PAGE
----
This year’s National Academy of Writing lecture, in conjunction with Birmingham Book Festival, was given by popular author Robert Goddard. His lecture was entitled “What History Does Not Tell Us” – an intriguing title, and one of which he made good use. He talked widely about his own writing of historical fiction, proving to be an entertaining and lively as well as an informative speaker. He pointed out that historical novels tend to overstate the influence of historical events on their characters in a way which novels written in any given period do not, taking such things as read – as he rightly says, a writer doesn’t think s/he is living in the past, at the time of writing! He is clearly well-read and enthusiastic about a wide range of literature, proving most amusing on Sherlock Holmes (for example, discussing why Holmes cannot be found in the records of Cambridge University, though the novels say he went there; of course, this is because his arch-enemy Moriarty removed his name…)
His own novels he describes as “historical thrillers”, and suggested many reasons why plots are better set in the past: the old staples of nineteenth century fiction such as entails and disinheritance, now rendered obsolete by UK law, and the existence of capital punishment, are great plot devices. Modern writers, however, have escaped the problems of serialisation which led to inconsistencies in many Victorian works. Moreover, the modern police investigation requires a great understanding of science, which can cause problems for the unscientific writer.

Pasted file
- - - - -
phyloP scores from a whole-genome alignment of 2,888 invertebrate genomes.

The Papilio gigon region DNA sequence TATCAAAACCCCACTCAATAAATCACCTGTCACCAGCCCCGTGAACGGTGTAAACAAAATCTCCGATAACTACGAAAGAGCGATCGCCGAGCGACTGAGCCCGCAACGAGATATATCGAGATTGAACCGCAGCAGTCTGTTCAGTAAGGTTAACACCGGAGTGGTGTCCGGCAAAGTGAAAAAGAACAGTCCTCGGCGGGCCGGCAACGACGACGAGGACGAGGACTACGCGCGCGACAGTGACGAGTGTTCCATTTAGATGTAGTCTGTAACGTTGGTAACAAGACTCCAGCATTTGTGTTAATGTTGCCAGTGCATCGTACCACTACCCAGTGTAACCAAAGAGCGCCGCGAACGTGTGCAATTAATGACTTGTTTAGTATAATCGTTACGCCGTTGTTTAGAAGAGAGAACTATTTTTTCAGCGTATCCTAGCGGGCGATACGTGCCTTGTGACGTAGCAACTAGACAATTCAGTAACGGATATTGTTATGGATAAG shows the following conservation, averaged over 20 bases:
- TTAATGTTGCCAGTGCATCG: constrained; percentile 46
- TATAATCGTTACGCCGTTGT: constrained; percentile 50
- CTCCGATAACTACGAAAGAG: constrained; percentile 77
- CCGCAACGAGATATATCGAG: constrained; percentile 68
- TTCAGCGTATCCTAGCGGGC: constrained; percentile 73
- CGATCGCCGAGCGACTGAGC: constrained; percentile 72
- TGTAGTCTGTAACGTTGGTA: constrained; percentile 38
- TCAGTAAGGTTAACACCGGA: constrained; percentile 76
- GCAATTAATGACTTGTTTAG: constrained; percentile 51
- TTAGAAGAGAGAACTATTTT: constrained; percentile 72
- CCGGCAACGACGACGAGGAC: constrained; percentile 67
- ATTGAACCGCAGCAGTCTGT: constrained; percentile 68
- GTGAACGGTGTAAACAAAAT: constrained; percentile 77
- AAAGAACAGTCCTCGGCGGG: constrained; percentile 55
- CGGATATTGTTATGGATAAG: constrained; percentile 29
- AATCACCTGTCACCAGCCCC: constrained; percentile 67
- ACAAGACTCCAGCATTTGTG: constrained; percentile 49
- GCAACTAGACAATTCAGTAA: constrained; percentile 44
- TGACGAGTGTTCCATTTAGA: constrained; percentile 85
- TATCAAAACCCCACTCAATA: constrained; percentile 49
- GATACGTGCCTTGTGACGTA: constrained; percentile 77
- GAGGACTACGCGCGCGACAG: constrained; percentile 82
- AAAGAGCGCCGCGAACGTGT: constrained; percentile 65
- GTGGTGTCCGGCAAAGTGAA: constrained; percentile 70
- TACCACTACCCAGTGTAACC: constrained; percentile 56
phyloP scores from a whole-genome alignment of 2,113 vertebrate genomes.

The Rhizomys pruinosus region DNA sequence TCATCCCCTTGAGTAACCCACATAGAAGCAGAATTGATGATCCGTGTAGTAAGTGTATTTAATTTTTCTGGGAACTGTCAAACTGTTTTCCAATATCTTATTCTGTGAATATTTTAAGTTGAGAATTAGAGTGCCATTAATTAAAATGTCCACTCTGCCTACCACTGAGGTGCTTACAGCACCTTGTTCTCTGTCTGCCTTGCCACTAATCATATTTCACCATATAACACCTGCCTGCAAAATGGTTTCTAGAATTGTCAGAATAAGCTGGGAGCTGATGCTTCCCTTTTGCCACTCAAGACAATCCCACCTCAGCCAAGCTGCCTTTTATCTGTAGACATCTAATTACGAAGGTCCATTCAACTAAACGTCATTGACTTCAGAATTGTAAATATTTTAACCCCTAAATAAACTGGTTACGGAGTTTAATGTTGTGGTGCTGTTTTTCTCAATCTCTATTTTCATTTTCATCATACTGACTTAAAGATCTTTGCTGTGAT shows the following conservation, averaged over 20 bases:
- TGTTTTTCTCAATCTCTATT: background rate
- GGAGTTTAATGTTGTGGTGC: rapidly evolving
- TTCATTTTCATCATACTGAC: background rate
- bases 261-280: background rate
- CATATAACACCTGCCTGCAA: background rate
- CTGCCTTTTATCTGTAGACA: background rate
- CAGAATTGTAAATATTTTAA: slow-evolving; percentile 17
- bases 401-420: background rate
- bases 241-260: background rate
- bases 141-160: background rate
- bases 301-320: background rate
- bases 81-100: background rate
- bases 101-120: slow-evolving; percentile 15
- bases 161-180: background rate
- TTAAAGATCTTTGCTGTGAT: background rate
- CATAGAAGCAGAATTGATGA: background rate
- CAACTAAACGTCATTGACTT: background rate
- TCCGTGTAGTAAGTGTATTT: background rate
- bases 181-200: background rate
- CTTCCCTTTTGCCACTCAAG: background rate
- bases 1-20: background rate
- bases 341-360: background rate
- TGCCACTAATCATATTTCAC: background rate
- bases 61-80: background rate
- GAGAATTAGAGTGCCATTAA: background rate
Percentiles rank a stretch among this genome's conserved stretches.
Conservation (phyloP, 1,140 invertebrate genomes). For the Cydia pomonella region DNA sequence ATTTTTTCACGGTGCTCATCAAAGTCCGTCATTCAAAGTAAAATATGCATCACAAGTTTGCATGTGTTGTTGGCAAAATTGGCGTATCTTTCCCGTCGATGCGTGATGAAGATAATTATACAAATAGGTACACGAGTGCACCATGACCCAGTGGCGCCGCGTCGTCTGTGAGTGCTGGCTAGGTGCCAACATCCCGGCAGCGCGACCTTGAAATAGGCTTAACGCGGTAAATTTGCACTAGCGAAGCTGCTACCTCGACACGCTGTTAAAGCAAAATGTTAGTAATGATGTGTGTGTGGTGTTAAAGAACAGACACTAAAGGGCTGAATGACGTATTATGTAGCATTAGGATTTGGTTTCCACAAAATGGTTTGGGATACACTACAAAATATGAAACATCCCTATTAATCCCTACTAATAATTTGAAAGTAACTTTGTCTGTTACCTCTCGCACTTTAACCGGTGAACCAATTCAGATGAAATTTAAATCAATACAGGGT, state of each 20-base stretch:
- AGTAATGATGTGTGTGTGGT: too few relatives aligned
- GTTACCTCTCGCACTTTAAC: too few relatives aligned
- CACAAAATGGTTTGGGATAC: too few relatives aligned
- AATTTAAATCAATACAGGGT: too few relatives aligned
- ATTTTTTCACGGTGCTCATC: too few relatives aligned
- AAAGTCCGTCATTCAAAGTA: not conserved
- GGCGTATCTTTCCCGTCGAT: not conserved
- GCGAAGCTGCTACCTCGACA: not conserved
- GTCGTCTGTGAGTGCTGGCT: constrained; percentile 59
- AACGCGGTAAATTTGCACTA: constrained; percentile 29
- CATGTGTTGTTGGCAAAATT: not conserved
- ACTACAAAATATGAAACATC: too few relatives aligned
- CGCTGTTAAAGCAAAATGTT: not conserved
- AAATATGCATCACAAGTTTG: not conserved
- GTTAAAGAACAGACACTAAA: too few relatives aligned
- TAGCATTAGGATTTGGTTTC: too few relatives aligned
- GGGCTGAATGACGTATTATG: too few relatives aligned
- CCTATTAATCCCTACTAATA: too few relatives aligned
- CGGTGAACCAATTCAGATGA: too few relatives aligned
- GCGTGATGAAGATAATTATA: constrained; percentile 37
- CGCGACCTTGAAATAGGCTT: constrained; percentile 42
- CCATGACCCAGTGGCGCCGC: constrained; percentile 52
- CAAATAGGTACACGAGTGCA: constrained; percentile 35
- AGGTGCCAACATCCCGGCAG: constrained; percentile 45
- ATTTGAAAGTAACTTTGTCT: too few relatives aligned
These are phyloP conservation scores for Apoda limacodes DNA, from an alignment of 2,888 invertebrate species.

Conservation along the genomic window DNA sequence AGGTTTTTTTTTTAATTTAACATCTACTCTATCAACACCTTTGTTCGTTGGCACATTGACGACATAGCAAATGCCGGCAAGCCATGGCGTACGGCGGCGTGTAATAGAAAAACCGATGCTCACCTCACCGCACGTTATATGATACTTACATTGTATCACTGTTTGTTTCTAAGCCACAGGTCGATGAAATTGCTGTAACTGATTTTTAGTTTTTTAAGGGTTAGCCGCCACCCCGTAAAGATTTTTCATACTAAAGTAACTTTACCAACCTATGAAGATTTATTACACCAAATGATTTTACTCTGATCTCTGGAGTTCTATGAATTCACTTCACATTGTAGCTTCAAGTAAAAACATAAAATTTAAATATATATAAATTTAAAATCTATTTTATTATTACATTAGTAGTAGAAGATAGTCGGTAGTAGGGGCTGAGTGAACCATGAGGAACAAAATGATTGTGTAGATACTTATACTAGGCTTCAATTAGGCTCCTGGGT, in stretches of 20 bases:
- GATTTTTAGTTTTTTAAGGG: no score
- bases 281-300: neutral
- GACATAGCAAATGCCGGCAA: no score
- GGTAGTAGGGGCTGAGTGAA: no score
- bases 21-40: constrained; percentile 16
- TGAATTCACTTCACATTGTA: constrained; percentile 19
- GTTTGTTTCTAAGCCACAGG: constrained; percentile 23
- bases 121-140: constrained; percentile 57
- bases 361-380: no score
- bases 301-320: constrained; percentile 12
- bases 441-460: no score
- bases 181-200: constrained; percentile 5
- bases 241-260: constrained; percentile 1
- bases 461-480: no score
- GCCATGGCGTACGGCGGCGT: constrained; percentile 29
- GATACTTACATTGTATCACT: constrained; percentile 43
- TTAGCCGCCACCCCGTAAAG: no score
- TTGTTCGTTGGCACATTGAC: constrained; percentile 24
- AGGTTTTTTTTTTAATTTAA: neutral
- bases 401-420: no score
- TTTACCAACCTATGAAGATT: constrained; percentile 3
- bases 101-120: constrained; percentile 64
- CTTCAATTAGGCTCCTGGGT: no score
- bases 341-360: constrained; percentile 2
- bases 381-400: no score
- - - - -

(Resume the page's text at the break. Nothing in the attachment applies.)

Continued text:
Plots are tricky things, he says, which have to present a kind of toned-down reality; critics are keen to complain about use of coincidence in novels, yet coincidences happen all the time in life (as he said, no one ever says, “I’m sorry, it’s a coincidence” in real life!) – but if it is reality, there’s no point in arguing with it – perhaps as good a reason as any to draw plots from history.
Goddard is keen to point out that he never alters established historical facts in his novels, which is perfectly possible because of what history “does not tell us” – the unknowns open up a vast array of plot possibilities. As he rightly says, historians speculate, necessarily, and this begins to blur the line between history and fiction even before a novelist gets involved. Speculation can be as valid in fiction as in the history books – and, he added, historians don’t get it right all the time anyway. The question, perhaps, is what is historical truth – a debate that could go on forever.